Fast becoming the king of the Neo-Western, Taylor Sheridan, who wrote high-minded screenplays ranging from Sicario to Hell or High Water, makes his directorial debut with a rather routine but entertaining thriller elevated by the work of its leading lady and a pair of actors playing ruthless villains. Sheridan’s wilderness adventure Those Who Wish Me Dead (B-) introduces two converging storylines, the redemption arch of a brassy Montana smokejumper played by Angelina Jolie recovering from a tragedy and the crime thriller chase film featuring a child (Finn Little) who observes his father’s murder and is stalked Witness-style by two assassins, cunningly played by Nicholas Hoult and Aidan Gillen. The film is a throwback to ’90s action films with its propulsive parade of set pieces and showdowns, even amidst some lackluster forest fire special effects and a plot that doesn’t tread all that much new ground. Jolie is effective as she bonds with the boy and brandishes her acumen and adrenaline in some knockout moments, but it’s Hoult and Gillen who milk the most out of their sequences as the veritable renegade Rosencrantz and Guildenstern of an ensemble that also includes an effective Jon Bernthal and Medina Senghore. It’s a rollicking ride with taut action aplenty.
You’ll want to wrap your tentacles around this feel-good, feel-sad nature documentary. James Reid and Pippa Ehrlich’s My Octopus Teacher (B) centers on diver Craig Foster who swims for a year with an octopus that lives in a kelp forest off the coast of South Africa. Through visiting her den and tracking her movements every day, he creates a symbiotic bond that rejuvenates his faith in his own human world. The octopus is a tad more interesting than the guy, and the human drama seems a little tacked on to add extra resonance. But the underwater camera work is spectacular, from camouflaging to evade pyjama sharks to feasting eyes on predatory seafood banquets. Much of the detail is nothing short of miraculous. It’s immersive and occasionally rousing and an unexpected find suitable for families.
This is the film that happens after an unlikely pair Meets Cute, after the guy gets girl, after he intercepts her at the airport to go ahead and stay. Set in a gorgeously shot Athens, Greece, as a boozy sun-drenched party paradise, Argyris Papadimitropoulos’ kinetic drama Monday (C+) propels its appealing thirtysomething American expat leads into immediate lust and leaves most of the film for figuring out if they’re even remotely right for each other. Sebastian Stan is magnetic, spry and beguiling as the devil-may-care deejay and vagabond; and Denise Gough is the complete opposite as a plucky but more proper immigration lawyer who is in one of those rebound travel-the-world on a bender type situations. In chronicling this mismatched duo’s fall from an almost too metaphorical Garden of Eden (it’s a fig leaf-free beach in this case), the film plumbs the notion of how a relationship can survive on chemistry and chemicals alone and finds lots of erotic ways to determine if true love can really be skin deep. But the episodes of showing how different the wavelengths each is surfing can be painful and awkward, and the movie’s near-improvised vibe feels a touch incomplete. The filmmakers get points for examining the intoxication of obsessive love but rarely make space, momentum or structure to adequately fill in some of the emotional gaps which would elucidate why these giddy drifters choose to spend time together on any activity other than sex. Because it is set in the exotic milieu of a foreign land with characters somewhat in a toxic fog of trying to find each other, the story becomes more absorbing even as its trajectory appears clear to the audience. Fittingly, it’s all lovely to look at and drink in, but the hangover comprises most of this bittersweet story.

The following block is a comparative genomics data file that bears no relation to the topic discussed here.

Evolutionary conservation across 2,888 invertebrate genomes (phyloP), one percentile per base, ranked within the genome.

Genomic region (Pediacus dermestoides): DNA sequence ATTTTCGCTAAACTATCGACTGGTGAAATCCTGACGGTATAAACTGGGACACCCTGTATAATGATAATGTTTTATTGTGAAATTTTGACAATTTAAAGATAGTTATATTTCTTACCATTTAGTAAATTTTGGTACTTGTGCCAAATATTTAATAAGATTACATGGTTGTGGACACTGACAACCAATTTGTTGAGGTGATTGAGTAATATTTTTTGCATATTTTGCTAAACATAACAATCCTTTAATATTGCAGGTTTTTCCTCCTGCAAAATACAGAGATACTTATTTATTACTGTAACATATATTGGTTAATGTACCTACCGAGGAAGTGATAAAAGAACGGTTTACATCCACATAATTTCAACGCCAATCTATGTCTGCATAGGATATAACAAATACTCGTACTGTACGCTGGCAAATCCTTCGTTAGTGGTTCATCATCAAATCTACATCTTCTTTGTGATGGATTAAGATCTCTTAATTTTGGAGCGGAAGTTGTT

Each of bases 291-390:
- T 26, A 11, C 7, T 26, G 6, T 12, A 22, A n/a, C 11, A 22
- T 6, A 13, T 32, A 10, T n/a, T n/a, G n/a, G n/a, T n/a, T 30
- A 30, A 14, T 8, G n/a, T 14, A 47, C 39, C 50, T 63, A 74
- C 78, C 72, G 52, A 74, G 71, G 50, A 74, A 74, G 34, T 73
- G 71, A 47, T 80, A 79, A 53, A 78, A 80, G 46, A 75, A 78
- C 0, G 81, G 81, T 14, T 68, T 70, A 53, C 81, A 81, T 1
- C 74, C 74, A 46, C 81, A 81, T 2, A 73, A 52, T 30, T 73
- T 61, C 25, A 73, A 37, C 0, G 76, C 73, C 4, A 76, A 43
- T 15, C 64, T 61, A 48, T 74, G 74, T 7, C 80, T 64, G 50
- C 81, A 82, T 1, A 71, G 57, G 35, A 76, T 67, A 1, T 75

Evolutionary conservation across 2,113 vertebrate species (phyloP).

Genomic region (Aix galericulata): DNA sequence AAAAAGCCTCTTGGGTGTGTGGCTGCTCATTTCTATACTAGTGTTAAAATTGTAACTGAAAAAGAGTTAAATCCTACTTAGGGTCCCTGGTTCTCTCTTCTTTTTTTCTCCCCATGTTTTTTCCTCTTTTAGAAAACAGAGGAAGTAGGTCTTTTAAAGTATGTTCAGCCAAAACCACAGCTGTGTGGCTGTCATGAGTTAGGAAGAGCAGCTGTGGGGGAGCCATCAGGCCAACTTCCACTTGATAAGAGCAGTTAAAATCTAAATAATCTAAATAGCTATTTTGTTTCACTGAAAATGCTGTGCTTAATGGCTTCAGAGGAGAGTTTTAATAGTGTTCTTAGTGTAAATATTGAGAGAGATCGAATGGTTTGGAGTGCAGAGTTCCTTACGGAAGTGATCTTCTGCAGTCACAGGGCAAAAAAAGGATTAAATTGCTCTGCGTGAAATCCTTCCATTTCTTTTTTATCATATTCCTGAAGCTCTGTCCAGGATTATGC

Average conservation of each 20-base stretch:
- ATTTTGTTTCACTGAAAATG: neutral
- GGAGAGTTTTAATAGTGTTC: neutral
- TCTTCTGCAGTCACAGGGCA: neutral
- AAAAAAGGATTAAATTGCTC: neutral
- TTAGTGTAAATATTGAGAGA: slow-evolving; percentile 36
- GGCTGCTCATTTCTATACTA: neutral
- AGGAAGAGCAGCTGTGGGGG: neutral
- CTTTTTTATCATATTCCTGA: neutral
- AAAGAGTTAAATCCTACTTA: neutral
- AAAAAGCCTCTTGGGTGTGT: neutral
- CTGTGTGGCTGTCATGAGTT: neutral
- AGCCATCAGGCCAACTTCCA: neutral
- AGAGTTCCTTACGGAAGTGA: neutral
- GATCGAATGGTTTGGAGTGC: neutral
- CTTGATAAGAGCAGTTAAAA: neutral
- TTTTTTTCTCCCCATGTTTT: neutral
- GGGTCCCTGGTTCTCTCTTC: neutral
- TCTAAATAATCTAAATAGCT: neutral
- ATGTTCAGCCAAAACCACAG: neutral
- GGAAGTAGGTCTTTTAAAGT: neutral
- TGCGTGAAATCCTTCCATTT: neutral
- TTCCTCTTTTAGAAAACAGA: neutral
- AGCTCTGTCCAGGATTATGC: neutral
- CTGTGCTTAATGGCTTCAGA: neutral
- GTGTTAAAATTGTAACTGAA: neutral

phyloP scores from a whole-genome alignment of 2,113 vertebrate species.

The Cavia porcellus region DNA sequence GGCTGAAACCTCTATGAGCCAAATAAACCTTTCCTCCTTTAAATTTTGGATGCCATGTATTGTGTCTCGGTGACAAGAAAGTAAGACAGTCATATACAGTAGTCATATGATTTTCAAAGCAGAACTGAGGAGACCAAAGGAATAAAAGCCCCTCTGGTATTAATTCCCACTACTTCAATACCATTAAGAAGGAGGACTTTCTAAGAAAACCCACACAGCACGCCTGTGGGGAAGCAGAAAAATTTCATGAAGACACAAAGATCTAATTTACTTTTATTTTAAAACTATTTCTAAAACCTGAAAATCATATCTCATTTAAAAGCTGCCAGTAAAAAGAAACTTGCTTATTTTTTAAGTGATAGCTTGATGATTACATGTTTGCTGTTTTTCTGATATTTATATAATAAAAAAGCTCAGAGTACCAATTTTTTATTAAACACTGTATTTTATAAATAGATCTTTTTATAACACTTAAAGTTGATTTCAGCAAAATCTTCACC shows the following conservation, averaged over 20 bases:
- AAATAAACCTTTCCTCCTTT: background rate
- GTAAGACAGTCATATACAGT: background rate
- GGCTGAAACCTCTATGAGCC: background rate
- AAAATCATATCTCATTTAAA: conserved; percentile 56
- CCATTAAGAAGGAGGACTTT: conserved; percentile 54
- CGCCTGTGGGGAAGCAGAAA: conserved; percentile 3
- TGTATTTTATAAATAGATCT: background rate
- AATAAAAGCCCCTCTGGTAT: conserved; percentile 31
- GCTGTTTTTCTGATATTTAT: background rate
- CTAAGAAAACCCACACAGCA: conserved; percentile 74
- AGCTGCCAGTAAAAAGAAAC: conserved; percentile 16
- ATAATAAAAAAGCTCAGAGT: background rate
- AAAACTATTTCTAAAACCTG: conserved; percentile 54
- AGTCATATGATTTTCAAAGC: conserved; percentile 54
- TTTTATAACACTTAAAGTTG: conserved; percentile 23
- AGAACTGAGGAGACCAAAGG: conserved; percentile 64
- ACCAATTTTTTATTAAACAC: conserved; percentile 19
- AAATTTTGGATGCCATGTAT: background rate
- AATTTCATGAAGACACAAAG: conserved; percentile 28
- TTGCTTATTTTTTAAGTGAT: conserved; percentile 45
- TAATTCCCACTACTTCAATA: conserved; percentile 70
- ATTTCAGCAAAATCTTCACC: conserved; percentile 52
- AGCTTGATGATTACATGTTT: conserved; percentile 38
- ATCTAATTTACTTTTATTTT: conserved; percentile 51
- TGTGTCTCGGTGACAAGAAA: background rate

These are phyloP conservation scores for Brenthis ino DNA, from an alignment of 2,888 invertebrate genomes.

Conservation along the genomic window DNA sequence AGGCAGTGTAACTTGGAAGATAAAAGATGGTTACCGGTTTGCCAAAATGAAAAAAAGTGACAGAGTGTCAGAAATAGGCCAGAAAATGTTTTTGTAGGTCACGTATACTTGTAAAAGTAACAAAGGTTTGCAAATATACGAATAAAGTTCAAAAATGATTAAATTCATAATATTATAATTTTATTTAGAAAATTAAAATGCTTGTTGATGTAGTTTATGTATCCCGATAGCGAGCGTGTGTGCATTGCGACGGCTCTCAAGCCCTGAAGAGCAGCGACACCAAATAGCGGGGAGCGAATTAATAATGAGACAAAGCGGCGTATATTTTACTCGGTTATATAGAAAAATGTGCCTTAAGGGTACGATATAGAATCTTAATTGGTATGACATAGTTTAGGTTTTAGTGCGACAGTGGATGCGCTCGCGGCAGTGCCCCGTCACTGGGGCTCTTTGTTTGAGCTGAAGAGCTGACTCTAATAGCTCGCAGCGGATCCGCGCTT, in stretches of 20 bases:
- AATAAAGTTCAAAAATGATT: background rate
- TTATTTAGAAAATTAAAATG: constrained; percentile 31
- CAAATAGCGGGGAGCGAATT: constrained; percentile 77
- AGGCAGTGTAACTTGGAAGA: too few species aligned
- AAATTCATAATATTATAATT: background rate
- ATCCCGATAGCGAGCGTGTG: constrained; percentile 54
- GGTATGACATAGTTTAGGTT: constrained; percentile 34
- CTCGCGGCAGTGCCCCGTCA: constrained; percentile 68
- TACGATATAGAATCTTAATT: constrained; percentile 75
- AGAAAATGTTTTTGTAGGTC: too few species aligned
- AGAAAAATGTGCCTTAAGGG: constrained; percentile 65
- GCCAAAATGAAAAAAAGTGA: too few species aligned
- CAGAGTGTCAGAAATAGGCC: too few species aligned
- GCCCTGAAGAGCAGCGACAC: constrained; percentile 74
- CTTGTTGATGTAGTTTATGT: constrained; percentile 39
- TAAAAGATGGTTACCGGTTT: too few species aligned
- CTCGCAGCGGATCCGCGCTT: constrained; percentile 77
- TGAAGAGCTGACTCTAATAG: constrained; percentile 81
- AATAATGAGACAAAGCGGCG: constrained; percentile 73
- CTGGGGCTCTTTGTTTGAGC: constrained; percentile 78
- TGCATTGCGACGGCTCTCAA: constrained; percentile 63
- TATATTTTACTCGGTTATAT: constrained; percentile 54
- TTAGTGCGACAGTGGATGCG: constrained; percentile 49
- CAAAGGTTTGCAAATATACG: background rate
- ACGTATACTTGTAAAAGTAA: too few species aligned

Here is the P3 Podcast with our conversation after the “pandemic year” Oscars.
Despite most of the movies being available on streaming services, the films up for this week’s Academy Awards ceremony are little-seen. But there are definitely some independent and thoughtful gems to check out before Sunday’s ceremony. Here’s where you can find the eight movies up for Best Picture plus three others which could factor into the winner’s circle:
Minari (On demand) – This movie about a Korean-American family starting a farm in ‘80’s Arkansas is a heartwarming drama. Expect Youn Yuh-jung as the feisty and funny grandmother to get noticed.
Sound of Metal (Amazon Prime) – Riz Ahmed gives one of the year’s best performances as a heavy metal drummer and former addict who is losing his hearing. It features moving characters and some really good sound design.
Mank (Netflix) – Up for 10 awards including acting nominations for Gary Oldman and Amanda Seyfried, this black and white tale of classic Hollywood screenwriting and politics is inspired by the look and feel of Citizen Kane, whose screenwriter’s life it chronicles.
Promising Young Woman (On demand) – Carey Mulligan teaches men a dark lesson in this smart and sassy film blending topical themes about relationships with a bubble-gum pop soundtrack and brightly colored cinematography.
The Father (On demand) – Anthony Hopkins gives a master class performance as a man losing his mind in this drama also starring fellow past Oscar winner Olivia Colman.
Judas and the Black Messiah (On demand) –LaKeith Stanfield and Daniel Kaluuya are both up for the gold for this historical action film about an FBI informant who infiltrates the Black Panther Party.
The Trial of the Chicago 7 (Netflix) – Aaron (The West Wing) Sorkin writes snappy dialogue for an ensemble of 1960’s political protesters including multiple award nominee Sacha Baron Cohen.
Nomadland (Hulu) – Director Chloe Zhao and lead actress Frances McDormand take a road trip across America to discover what truly matters in this fiercely independent and gorgeously filmed story featuring real people discovered along the journey.
These additional three movies have a good chance to take home some prizes:
Ma Rainey’s Black Bottom (Netflix) – The late Chadwick Boseman gives a fierce performance opposite an amazing Viola Davis in this story about a powder-keg of a blues recording session.
The United States vs. Billie Holiday (Hulu) – Newcomer Andra Day is a leading Best Actress contender for playing the title part of the troubled songstress (The same role also got Diana Ross a nomination for an Oscar years ago).